As of Monday, the repeal of Obama-era net neutrality protections will take effect. Despite efforts from state officials and members of Congress, there will now be fewer rules governing how Internet providers can operate.
Net neutrality means that Internet providers have to treat everyone equally online. That means no speeding up or slowing down connection speeds, and no blocking of specific websites. The rules initially passed under President Obama, but the FCC under the Trump Administration discarded the rule in December.
Without net neutrality, providers can now speed up, slow down or even block certain websites and online services, but you may not notice anything right away.
Supporters of the repeal say that it will remove problematic regulations.
“Really depends on the service you have, if you have internet through Google, or Amazon or Cloud services, the test this year will be to figure out how this will affect everyone,” said Chris Bovino of Northeast IT Systems. “Not everyone knows, even the FCC doesn’t know.”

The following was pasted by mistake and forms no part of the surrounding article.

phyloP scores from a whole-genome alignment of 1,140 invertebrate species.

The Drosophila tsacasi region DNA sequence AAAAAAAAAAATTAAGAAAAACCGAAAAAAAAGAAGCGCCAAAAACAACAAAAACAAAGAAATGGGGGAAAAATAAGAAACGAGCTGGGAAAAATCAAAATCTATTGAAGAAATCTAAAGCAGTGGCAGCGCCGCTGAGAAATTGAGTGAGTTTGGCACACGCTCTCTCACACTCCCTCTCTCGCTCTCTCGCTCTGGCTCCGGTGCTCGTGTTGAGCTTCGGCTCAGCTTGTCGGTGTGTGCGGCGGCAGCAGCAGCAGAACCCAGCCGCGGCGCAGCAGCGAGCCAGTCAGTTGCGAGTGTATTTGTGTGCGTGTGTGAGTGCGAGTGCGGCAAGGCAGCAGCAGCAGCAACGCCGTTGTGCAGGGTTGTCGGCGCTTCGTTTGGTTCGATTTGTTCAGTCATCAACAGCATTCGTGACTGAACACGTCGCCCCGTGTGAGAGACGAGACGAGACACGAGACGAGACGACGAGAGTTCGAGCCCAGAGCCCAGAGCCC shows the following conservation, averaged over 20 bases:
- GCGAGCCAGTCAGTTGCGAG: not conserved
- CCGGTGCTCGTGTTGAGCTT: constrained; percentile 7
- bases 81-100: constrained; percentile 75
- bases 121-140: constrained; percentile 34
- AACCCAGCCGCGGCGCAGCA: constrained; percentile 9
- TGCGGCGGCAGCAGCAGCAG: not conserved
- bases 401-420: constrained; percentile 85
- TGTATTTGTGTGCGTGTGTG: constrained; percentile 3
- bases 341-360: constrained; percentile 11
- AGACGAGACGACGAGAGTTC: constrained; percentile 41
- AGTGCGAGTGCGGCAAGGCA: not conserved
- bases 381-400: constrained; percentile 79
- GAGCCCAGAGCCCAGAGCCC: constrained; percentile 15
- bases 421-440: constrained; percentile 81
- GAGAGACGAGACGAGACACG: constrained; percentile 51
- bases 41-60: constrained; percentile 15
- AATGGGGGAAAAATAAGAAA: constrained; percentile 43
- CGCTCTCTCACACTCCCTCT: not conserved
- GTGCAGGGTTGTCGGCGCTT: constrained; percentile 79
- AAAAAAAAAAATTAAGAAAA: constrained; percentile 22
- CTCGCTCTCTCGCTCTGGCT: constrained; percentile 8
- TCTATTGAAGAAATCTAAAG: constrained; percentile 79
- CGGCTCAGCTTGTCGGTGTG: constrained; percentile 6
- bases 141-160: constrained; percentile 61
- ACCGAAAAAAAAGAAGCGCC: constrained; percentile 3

Congress attempted to overturn the FCC repeal, passing a resolution to do so with a bipartisan vote in May. Now, the matter rests in the House, which has until the end of the year to bring it to a vote.
“We need equality with the internet. it’s a utility, it has to be available to everybody in the same way,” said Susan Moses of Hudson. “Otherwise, we don’t have equality in this county and that’s what we’re all about.”
Massachusetts Senators Edward Markey and Elizabeth Warren, both Democrats, were among those who backed the measure to maintain net neutrality.